But not including anyone who is working for/receiving a government check (perhaps exclusions for military). The "gainful employment" has to be out in the private sector (for at least the two years) preferably dealing with sorting through the paperwork that needs to be sent to the govt to continue to receive their blessing to stay in business.

Greg

ACP230
September 30, 2003, 06:24 PM
My theory is that the Leftist/Demo control of most cities is the beginning symptom of a behavioral sink.

tcdrennen
September 30, 2003, 06:48 PM
Tamara -
Large concentrations of Dolists
Another Honor Harrington fan! :D

Was it Mark Twain or H.L. Mencken who said, "Democracy works fine until the electorate realizes it can vote itself largesse from the public purse."

Which was one of the reasons the Founders were more afraid of Democracy than of Monarchy! The Federal system AND the States' original Representative Republics were INTENDED to dilute the mob sentiments of pure democracy by using democratic methods to elect BUT severely restrict the powers of those elected. And even the franchise was restricted in various ways, some proper at first (property ownership, income levels, length of residence, literacy) and some evil (race, gender, religion, and later the racist application of property, literacy, income, etc.

We can blame the Progressives of the 19th and early 20th century for much of the gutting of those limitations on Pure Democracy - and our modern Statists (liberal OR 'conservative') for the rest.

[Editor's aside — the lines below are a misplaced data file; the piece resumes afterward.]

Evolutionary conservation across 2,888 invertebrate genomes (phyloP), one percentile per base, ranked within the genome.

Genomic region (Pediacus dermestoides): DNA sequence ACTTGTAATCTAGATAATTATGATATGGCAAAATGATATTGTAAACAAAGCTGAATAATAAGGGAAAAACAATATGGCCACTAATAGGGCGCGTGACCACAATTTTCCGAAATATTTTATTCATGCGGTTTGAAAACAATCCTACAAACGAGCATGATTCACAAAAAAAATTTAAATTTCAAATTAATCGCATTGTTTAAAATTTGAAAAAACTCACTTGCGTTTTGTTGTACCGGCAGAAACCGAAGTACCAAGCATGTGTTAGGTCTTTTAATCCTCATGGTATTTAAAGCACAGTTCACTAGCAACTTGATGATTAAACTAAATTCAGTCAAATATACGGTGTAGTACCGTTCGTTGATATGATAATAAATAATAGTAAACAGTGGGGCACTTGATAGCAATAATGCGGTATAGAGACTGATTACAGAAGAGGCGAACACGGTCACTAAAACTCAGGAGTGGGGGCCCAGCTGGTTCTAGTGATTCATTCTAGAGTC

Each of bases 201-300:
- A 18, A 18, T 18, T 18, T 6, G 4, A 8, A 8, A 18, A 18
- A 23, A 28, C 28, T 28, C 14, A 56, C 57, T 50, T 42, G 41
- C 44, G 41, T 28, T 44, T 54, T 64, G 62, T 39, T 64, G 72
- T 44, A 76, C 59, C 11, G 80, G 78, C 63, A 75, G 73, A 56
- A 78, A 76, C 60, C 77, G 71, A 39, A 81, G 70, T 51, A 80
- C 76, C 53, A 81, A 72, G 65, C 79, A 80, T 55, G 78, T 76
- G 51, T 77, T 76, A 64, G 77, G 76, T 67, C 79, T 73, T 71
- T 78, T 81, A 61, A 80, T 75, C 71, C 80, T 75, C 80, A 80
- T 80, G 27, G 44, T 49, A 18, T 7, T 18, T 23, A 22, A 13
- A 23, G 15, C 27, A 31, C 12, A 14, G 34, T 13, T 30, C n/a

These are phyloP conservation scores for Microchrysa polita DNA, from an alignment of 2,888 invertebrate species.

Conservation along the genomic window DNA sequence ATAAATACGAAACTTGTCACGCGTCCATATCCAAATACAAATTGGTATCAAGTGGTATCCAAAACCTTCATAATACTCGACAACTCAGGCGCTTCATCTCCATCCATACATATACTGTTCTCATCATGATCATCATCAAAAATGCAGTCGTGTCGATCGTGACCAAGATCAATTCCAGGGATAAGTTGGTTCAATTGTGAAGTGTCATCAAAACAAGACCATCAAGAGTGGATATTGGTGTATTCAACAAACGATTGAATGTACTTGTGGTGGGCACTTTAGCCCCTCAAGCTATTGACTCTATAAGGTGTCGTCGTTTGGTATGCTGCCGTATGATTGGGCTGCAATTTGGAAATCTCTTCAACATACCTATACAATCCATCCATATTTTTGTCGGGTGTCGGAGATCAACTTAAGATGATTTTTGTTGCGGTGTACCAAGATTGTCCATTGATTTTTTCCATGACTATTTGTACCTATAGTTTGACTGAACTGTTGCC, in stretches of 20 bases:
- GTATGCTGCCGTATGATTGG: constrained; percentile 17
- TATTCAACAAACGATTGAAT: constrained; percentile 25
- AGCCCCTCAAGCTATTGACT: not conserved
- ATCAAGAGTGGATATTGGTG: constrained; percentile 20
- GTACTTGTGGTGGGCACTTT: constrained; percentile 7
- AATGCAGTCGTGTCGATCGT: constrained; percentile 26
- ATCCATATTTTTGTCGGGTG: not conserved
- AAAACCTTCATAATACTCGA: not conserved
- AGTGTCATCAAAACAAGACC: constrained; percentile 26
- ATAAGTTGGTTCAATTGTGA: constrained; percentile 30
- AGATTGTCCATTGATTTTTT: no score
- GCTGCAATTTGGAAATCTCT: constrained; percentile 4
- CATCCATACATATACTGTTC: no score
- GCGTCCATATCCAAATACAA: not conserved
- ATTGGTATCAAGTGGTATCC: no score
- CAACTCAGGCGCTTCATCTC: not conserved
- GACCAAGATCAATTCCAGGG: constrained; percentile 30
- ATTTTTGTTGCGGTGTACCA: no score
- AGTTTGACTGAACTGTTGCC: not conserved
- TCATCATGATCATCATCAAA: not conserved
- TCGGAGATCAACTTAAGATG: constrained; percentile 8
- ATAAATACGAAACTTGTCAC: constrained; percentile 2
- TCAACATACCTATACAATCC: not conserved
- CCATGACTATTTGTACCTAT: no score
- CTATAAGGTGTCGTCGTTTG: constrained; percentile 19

But we've ALL acquiesced in it. :uhoh: :scrutiny: :banghead:

Art Eatman
September 30, 2003, 06:54 PM
tcdrennen, Twain and Mencken came along after deTocqueville. :)

I'm rusty about the title of his 1853-ish book, "Democracy in America", but that's close, I think...

Art

Gordon Fink
September 30, 2003, 07:27 PM
Another Honor Harrington fan!

Well, David Weber didn’t invent the welfare state. ;) Read Beggars in Spain by Nancy Kress to see the Dole taken to its frightening yet logical conclusion.

However, Honor Harrington is next up on the semi-subversive reading list I’ve been feeding my self-described “bleeding-heart liberal” father.

~G. Fink

tcdrennen
September 30, 2003, 07:56 PM
tcdrennen, Twain and Mencken came along after deTocqueville.

I'm rusty about the title of his 1853-ish book, "Democracy in America", but that's close, I think...

Art

That's it! Haven't read that one in a while, 'bout time to dig it out.

Sigh. So many books, so little time... :D

greyhound
September 30, 2003, 08:10 PM
There are no thoughts about long term planning, only living for today, thinking about their own little world, etc. And, no these are not all minorities.

I hear a LOT of of interesting conversations on the subway every day, and I can back this up 100%. I think probably 75% of the stuff I hear is how me/my son/my daughter can get X out of the system. Either that or complaints about how hard it is to get X out of the system. And like Big-R, these are NOT all minorities I hear it from...

We have a "gun culture". Well, there's also a "gettin' over" culture out there.

Standing Wolf
September 30, 2003, 11:48 PM
Looters tend to gravitate toward cities, where there are more opportunities to get away with stealing more wealth and harming more people.

Dan from MI
October 1, 2003, 12:50 AM
I'm fairly certain that the most democrat large city in America is Detroit Michigan. 96% went to Gore.

That says something about democrats right there!!!!!!

GinSlinger
October 2, 2003, 12:26 PM
"A democracy cannot exist as a permanent form of government. It can only exist until the voters discover that they can vote themselves money from the Public Treasury. From that moment on the majority always votes for the candidates promising the most benefits from the Public Treasury with a result that a democracy always collapses over loose fiscal policy always followed by dictatorship. The average age of the world's greatest civilizations has been 200 years. These nations have progressed through the following sequence: